Published early online in CANCER, a peer-reviewed journal of the American Cancer Society, the study indicates that the treatment is a promising alternative for patients whose spinal tumors cannot be surgically removed.
Surgery is the mainstay of treatment for spinal sarcomas; however the tumors are one of the most challenging diseases for orthopedic surgeons. In addition, some patients are not candidates for surgery due to the location of the tumor and/or the patient's condition. In these cases, radiation therapy is generally used. Carbon ion radiotherapy is a type of radiation therapy that is known to be effective for treating various types of inoperable sarcomas, which are tumors that arise from connective tissue. Using carbon ions to target radiation to the tumor, the treatment is minimally invasive, has little effect on adjacent healthy tissues, and has the potential to preserve patients' quality of life.
To investigate the effectiveness and safety of carbon ion radiotherapy for inoperable spinal sarcomas, Reiko Imai, MD, PhD, of the Research Center Hospital for Charged Particle Therapy at the National Institute of Radiological Sciences in Japan, and her colleagues studied the outcomes of 47 patients who received the treatment between 1996 and 2011. In 79 percent of patients, tumor growth was controlled for at least five years. Also, 52 percent of patients survived for at least five years (with 48 percent of patients surviving that long without experiencing cancer progression).
None of the 15 patients with tumors that were smaller than 100 cm3 had a cancer recurrence. No fatal toxicities occurred from the treatment, although one patient had a skin reaction, seven patients experienced vertebral compression salvaged by surgical intervention, and one developed a spinal cord reaction. Twenty-two of the 28 patients who were alive at the last follow-up appointment could walk without supportive devices.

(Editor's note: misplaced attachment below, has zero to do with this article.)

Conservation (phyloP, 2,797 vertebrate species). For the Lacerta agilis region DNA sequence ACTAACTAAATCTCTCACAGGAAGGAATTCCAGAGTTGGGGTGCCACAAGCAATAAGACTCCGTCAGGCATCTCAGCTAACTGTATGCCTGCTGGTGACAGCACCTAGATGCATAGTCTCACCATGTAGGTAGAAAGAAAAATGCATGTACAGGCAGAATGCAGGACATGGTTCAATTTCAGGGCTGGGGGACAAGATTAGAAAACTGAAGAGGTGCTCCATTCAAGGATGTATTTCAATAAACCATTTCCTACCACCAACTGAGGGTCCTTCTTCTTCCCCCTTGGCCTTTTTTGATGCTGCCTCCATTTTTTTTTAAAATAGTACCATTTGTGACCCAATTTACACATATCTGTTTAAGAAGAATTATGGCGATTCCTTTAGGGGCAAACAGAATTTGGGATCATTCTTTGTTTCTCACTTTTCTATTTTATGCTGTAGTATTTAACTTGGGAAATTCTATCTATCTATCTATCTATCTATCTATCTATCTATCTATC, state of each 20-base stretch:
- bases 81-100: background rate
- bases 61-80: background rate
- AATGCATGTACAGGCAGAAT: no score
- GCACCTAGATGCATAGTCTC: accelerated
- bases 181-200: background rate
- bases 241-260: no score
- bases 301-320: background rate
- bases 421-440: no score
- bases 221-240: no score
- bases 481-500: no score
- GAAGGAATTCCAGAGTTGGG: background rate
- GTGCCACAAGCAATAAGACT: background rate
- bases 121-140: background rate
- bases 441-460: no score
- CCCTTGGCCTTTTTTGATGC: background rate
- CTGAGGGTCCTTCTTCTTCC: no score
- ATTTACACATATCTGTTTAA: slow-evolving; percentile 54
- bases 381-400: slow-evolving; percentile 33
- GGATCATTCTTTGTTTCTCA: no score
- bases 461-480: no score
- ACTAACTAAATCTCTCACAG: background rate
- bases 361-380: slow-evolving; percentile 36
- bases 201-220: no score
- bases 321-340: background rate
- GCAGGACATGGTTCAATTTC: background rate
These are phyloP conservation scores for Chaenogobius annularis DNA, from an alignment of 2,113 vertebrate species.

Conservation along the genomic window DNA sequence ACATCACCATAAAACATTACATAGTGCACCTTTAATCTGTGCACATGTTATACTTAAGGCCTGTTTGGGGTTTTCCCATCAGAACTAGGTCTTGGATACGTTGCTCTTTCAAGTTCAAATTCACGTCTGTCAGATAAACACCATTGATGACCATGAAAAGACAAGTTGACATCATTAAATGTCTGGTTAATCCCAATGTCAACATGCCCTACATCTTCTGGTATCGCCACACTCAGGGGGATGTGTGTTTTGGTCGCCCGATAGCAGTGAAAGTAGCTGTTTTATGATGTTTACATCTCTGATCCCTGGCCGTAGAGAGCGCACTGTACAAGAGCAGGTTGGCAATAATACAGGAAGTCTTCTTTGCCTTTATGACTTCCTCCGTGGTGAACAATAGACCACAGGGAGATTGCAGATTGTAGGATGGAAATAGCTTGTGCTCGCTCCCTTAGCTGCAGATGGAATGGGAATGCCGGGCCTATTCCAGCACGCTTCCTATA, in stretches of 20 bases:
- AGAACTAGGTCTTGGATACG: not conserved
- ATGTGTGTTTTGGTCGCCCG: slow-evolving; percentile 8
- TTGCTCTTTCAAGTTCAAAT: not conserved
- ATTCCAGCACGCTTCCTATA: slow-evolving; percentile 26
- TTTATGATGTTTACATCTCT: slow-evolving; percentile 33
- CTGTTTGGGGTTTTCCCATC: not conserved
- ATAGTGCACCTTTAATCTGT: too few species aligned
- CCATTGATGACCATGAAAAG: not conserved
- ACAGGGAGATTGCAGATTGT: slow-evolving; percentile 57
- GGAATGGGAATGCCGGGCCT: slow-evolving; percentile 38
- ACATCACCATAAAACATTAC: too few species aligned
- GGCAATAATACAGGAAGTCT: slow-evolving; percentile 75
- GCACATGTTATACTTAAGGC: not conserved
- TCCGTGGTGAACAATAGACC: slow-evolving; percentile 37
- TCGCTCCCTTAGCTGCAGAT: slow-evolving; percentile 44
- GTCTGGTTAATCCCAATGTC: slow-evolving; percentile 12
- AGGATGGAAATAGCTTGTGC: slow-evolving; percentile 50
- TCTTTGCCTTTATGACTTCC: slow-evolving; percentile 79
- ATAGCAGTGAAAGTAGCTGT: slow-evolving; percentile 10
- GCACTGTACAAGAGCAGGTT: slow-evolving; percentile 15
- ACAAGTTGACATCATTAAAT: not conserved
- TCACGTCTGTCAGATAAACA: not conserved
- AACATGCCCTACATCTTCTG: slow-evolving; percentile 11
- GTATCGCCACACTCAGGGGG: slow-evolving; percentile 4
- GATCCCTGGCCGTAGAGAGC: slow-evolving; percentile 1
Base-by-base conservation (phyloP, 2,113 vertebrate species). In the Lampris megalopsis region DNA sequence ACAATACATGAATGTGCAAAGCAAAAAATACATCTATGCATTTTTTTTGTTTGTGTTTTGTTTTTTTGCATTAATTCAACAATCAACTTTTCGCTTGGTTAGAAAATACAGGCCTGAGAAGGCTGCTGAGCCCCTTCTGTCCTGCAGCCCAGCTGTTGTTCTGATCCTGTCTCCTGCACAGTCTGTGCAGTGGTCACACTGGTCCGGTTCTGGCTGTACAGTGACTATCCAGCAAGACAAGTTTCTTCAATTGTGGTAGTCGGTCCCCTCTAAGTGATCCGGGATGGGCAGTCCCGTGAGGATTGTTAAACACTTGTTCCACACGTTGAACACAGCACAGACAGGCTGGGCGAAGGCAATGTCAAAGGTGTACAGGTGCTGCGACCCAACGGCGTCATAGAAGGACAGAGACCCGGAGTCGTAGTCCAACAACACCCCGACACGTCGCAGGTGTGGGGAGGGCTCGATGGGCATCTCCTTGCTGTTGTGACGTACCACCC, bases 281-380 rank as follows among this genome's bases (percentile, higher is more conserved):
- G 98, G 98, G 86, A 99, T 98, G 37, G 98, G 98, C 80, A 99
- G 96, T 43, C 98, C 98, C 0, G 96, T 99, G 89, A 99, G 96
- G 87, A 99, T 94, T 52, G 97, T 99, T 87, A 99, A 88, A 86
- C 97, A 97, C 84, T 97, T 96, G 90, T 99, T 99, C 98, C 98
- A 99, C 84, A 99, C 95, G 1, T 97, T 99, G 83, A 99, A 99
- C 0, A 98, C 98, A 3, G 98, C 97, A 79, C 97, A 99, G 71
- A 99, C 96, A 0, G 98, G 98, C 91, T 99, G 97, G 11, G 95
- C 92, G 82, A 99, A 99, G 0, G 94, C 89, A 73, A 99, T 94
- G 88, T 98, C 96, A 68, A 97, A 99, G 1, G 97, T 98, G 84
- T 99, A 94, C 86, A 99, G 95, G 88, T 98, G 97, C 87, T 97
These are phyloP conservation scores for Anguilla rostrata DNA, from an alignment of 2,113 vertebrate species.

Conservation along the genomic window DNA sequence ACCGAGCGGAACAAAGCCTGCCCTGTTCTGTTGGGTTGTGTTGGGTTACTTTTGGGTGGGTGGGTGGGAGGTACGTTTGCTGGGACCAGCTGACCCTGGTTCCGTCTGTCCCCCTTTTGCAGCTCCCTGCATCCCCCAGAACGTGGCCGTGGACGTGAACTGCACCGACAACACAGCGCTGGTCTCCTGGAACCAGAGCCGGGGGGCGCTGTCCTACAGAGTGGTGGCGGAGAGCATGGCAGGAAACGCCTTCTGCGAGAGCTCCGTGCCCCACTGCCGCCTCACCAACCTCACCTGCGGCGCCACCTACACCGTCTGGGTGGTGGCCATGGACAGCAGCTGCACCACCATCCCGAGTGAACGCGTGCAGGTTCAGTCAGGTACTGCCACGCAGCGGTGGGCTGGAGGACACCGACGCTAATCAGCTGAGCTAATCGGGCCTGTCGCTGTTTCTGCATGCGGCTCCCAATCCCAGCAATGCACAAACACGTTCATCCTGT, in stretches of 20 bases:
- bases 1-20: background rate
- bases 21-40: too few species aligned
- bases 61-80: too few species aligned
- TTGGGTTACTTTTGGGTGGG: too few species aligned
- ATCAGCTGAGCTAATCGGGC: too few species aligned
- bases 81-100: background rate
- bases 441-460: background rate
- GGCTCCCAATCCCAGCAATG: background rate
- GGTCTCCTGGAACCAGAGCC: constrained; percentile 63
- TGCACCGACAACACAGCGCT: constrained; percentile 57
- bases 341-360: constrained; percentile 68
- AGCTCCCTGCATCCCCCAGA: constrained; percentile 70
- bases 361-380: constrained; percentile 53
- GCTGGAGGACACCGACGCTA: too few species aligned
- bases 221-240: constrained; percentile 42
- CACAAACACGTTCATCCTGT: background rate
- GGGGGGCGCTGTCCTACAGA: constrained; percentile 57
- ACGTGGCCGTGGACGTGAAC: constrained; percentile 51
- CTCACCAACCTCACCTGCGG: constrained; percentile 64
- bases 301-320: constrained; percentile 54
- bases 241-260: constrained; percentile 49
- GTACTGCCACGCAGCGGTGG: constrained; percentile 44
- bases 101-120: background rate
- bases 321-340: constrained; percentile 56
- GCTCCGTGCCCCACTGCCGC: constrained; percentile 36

"This report is the first one regarding spinal sarcomas treated with carbon ion radiotherapy, and our findings offer a treatment alternative to patients with inoperable tumors," said Dr. Imai.
Amy Molnar | EurekAlert!
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The results will be published on March 22 in the journal „Astronomy & Astrophysics“.
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Researchers at the Goethe University Frankfurt, together with partners from the University of Tübingen in Germany and Queen Mary University as well as Francis Crick Institute from London (UK) have developed a novel technology to decipher the secret ubiquitin code.
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In the eternal search for next generation high-efficiency solar cells and LEDs, scientists at Los Alamos National Laboratory and their partners are creating...
Silicon nanosheets are thin, two-dimensional layers with exceptional optoelectronic properties very similar to those of graphene. Albeit, the nanosheets are less stable. Now researchers at the Technical University of Munich (TUM) have, for the first time ever, produced a composite material combining silicon nanosheets and a polymer that is both UV-resistant and easy to process. This brings the scientists a significant step closer to industrial applications like flexible displays and photosensors.
Silicon nanosheets are thin, two-dimensional layers with exceptional optoelectronic properties very similar to those of graphene. Albeit, the nanosheets are...
Enzymes behave differently in a test tube compared with the molecular scrum of a living cell. Chemists from the University of Basel have now been able to simulate these confined natural conditions in artificial vesicles for the first time. As reported in the academic journal Small, the results are offering better insight into the development of nanoreactors and artificial organelles.
Enzymes behave differently in a test tube compared with the molecular scrum of a living cell. Chemists from the University of Basel have now been able to...
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